in a	S<...> code, so	that formatters	may use	the representation
	   that	maps best to what the output format demands.

       o   Some	processors may find that the "S<...>" code is easiest to
	   implement by	replacing each space in	the parse tree under the
	   content of the S, with an NBSP.  But	note: the replacement should
	   apply not to	spaces in all text, but	only to	spaces in printable
	   text.  (This	distinction may	or may not be evident in the
	   particular tree/event model implemented by the Pod parser.)	For
	   example, consider this unusual case:

	      S<L</Autoloaded Functions>>

	   This	means that the space in	the middle of the visible link text
	   must	not be broken across lines.  In	other words, it's the same as
	   this:

	      L<"AutoloadedE<160>Functions"/Autoloaded Functions>

	   However, a misapplied space-to-NBSP replacement could (wrongly)
	   produce something equivalent	to this:

	      L<"AutoloadedE<160>Functions"/AutoloadedE<160>Functions>

	   ...which is almost definitely not going to work as a	hyperlink
	   (assuming this formatter outputs a format supporting	hypertext).

	   Formatters may choose to just not support the S format code,
	   especially in cases where the output	format simply has no NBSP
	   character/code and no code for "don't break this stuff across
	   lines".

       o   Besides the NBSP character discussed	above, implementors are
	   reminded of the existence of	the other "special" character in
	   Latin-1, the	"soft hyphen" character, also known as "discretionary
	   hyphen", i.e. "E<173>" = "E<0xAD>" =	"E<shy>").  This character
	   expresses an	optional hyphenation point.  That is, it normally
	   renders as nothing, but may render as a "-" if a formatter breaks
	   the word at that point.  Pod	formatters should, as appropriate, do
	   one of the following:  1) render this with a	code with the same
	   meaning (e.g., "\-" in RTF),	2) pass	it through in the expectation
	   that	the formatter understands this character as such, or 3)	delete
	   it.

	   For example:

	     sigE<shy>action
	     manuE<shy>script
	     JarkE<shy>ko HieE<shy>taE<shy>nieE<shy>mi

	   These signal	to a formatter that if it is to	hyphenate "sigaction"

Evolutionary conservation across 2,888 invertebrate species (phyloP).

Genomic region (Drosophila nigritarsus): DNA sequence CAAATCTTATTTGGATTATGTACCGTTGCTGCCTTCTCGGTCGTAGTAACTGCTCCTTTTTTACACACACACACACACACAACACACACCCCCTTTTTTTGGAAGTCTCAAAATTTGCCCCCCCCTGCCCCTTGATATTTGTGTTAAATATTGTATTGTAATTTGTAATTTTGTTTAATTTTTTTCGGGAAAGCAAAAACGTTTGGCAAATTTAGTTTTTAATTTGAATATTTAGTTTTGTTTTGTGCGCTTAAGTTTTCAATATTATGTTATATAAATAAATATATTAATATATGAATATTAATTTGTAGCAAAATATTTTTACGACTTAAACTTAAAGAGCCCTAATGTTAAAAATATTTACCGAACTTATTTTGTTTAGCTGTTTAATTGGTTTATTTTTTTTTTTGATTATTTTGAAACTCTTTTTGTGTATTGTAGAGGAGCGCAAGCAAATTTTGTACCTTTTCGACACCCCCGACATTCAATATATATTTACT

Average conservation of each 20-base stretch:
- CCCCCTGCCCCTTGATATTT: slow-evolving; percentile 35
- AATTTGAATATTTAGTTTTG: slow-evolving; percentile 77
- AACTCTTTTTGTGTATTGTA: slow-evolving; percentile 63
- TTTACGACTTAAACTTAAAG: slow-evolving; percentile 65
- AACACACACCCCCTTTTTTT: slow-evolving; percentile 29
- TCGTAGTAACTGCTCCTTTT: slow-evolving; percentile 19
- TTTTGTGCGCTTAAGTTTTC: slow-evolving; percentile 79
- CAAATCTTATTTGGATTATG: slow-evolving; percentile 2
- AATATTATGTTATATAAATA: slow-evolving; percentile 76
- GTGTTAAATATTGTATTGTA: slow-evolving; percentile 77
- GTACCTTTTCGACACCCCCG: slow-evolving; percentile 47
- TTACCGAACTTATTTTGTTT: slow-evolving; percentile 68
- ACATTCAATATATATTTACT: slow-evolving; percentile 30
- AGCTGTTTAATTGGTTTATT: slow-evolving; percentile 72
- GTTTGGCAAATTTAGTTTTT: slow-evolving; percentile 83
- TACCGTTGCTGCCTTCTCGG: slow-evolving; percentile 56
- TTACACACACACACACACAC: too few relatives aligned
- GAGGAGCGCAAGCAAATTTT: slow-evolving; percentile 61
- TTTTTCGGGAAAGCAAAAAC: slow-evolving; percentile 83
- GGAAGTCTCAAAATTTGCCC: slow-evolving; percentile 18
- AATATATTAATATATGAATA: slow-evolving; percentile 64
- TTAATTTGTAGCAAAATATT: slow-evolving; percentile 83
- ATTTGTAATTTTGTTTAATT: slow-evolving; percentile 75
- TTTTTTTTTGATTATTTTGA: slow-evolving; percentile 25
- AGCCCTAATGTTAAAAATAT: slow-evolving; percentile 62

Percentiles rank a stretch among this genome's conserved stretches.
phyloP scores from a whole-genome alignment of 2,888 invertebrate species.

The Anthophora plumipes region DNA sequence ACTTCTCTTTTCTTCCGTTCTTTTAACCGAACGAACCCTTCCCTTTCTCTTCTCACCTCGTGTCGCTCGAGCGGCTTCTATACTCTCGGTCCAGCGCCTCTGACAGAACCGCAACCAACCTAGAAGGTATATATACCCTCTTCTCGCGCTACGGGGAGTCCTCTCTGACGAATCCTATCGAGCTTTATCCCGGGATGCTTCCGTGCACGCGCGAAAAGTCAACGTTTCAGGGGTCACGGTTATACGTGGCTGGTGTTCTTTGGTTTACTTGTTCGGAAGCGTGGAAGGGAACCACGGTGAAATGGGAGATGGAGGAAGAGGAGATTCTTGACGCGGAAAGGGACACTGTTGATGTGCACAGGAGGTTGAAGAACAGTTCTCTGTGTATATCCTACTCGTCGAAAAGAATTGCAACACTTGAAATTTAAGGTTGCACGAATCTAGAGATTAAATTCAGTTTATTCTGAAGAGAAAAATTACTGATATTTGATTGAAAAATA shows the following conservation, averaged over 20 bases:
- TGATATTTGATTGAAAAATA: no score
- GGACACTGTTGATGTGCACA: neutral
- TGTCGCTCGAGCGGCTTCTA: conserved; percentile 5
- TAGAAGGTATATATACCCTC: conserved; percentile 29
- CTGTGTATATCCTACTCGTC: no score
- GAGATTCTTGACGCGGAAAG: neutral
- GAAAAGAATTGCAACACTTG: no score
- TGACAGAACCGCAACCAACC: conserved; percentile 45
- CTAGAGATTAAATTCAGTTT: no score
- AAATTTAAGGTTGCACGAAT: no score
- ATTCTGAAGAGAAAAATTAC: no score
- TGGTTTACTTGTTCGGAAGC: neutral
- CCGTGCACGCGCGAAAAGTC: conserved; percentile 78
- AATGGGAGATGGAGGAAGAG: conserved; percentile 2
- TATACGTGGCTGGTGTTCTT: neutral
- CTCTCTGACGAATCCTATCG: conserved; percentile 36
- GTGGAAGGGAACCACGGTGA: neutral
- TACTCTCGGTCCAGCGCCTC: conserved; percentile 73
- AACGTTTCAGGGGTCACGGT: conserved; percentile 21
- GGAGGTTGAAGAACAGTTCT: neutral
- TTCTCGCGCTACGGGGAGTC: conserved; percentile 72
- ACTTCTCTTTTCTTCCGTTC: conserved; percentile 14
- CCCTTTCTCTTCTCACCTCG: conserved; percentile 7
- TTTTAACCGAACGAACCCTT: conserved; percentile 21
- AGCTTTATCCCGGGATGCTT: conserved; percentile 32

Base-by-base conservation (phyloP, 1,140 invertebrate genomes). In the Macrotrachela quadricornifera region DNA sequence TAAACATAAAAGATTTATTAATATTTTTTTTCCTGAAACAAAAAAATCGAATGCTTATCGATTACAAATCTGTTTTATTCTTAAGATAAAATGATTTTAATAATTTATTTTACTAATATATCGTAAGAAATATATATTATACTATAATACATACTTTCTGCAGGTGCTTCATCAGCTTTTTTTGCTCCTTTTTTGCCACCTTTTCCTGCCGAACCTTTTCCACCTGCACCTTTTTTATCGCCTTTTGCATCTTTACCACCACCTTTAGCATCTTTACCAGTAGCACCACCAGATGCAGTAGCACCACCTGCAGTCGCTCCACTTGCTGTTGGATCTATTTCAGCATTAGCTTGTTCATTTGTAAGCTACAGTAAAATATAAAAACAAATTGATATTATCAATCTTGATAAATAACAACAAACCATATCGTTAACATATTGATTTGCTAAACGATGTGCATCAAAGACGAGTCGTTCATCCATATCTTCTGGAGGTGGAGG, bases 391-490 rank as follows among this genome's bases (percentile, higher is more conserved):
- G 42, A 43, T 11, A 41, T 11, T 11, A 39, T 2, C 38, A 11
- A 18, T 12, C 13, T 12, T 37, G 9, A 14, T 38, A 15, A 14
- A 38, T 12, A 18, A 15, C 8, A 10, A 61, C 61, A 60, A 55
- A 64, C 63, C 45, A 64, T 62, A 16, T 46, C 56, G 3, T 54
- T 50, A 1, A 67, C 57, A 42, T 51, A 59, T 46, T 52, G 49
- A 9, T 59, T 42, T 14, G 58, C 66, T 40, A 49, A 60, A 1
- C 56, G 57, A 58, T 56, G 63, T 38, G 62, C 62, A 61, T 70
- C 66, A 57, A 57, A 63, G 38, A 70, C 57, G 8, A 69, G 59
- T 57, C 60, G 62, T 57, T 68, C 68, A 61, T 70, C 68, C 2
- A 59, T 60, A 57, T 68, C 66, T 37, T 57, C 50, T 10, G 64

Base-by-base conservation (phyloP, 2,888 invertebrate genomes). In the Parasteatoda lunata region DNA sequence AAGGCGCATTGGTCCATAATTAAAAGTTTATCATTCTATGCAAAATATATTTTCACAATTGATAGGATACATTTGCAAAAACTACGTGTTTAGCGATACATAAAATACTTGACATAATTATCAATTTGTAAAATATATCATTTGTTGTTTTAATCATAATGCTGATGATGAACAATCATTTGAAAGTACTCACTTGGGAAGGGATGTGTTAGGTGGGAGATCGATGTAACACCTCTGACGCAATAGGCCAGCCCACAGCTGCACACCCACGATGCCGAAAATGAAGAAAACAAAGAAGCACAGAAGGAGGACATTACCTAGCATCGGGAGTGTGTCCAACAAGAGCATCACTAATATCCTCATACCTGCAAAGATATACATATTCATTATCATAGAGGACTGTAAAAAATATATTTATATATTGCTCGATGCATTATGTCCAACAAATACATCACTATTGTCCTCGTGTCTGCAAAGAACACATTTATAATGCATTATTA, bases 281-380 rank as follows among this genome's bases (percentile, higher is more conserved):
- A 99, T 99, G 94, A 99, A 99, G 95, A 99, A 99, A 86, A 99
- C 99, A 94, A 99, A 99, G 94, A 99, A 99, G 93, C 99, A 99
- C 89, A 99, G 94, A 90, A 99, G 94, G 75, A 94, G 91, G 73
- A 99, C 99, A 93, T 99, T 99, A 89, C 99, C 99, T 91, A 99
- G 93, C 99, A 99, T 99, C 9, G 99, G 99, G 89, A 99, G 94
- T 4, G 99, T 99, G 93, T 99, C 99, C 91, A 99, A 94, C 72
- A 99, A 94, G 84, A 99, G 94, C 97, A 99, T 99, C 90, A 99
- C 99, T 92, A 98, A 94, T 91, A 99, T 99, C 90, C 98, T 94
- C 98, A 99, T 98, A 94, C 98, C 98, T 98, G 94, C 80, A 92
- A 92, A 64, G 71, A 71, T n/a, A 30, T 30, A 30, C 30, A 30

or "manuscript", then it should be done as "sig-[linebreak]action"
	   or "manu-[linebreak]script" (and if it doesn't hyphenate it,	then
	   the "E<shy>"	doesn't	show up	at all).  And if it is to hyphenate
	   "Jarkko" and/or "Hietaniemi", it can	do so only at the points where
	   there is a "E<shy>" code.

	   In practice,	it is anticipated that this character will not be used
	   often, but formatters should	either support it, or delete it.

       o   If you think	that you want to add a new command to Pod (like, say,
	   a "=biblio" command), consider whether you could get	the same
	   effect with a for or	begin/end sequence: "=for biblio ..." or
	   "=begin biblio" ... "=end biblio".  Pod processors that don't
	   understand "=for biblio", etc, will simply ignore it, whereas they
	   may complain	loudly if they see "=biblio".

       o   Throughout this document, "Pod" has been the	preferred spelling for
	   the name of the documentation format.  One may also use "POD" or
	   "pod".  For the documentation that is (typically) in	the Pod
	   format, you may use "pod", or "Pod",	or "POD".  Understanding these
	   distinctions	is useful; but obsessing over how to spell them,
	   usually is not.

About L<...> Codes
       As you can tell from a glance at	perlpod, the L<...> code is the	most
       complex of the Pod formatting codes.  The points	below will hopefully
       clarify what it means and how processors	should deal with it.

       o   In parsing an L<...>	code, Pod parsers must distinguish at least
	   four	attributes:

	   First:
	       The link-text.  If there	is none, this must be "undef".	(E.g.,
	       in "L<Perl Functions|perlfunc>",	the link-text is "Perl
	       Functions".  In "L<Time::HiRes>"	and even "L<|Time::HiRes>",
	       there is	no link	text.  Note that link text may contain
	       formatting.)

	   Second:
	       The possibly inferred link-text;	i.e., if there was no real
	       link text, then this is the text	that we'll infer in its	place.
	       (E.g., for "L<Getopt::Std>", the	inferred link text is
	       "Getopt::Std".)

	   Third:
	       The name	or URL,	or "undef" if none.  (E.g., in "L<Perl
	       Functions|perlfunc>", the name (also sometimes called the page)
	       is "perlfunc".  In "L</CAVEATS>", the name is "undef".)

	   Fourth:
	       The section (AKA	"item" in older	perlpods), or "undef" if none.
	       E.g., in	"L<Getopt::Std/DESCRIPTION>", "DESCRIPTION" is the
	       section.	 (Note that this is not	the same as a manpage section
	       like the	"5" in "man 5 crontab".	 "Section Foo" in the Pod
	       sense means the part of the text	that's introduced by the
	       heading or item whose text is "Foo".)

	   Pod parsers may also	note additional	attributes including:

	   Fifth:
	       A flag for whether item 3 (if present) is a URL (like
	       "http://lists.perl.org" is), in which case there	should be no
	       section attribute; a Pod	name (like "perldoc" and "Getopt::Std"
	       are); or	possibly a man page name (like "crontab(5)" is).

	   Sixth:
	       The raw original	L<...> content,	before text is split on	"|",
	       "/", etc, and before E<...> codes are expanded.

	   (The	above were numbered only for concise reference below.  It is
	   not a requirement that these	be passed as an	actual list or array.)

	   For example:

	     L<Foo::Bar>
	       =>  undef,			  # link text
		   "Foo::Bar",			  # possibly inferred link text
		   "Foo::Bar",			  # name
		   undef,			  # section
		   'pod',			  # what sort of link
		   "Foo::Bar"			  # original content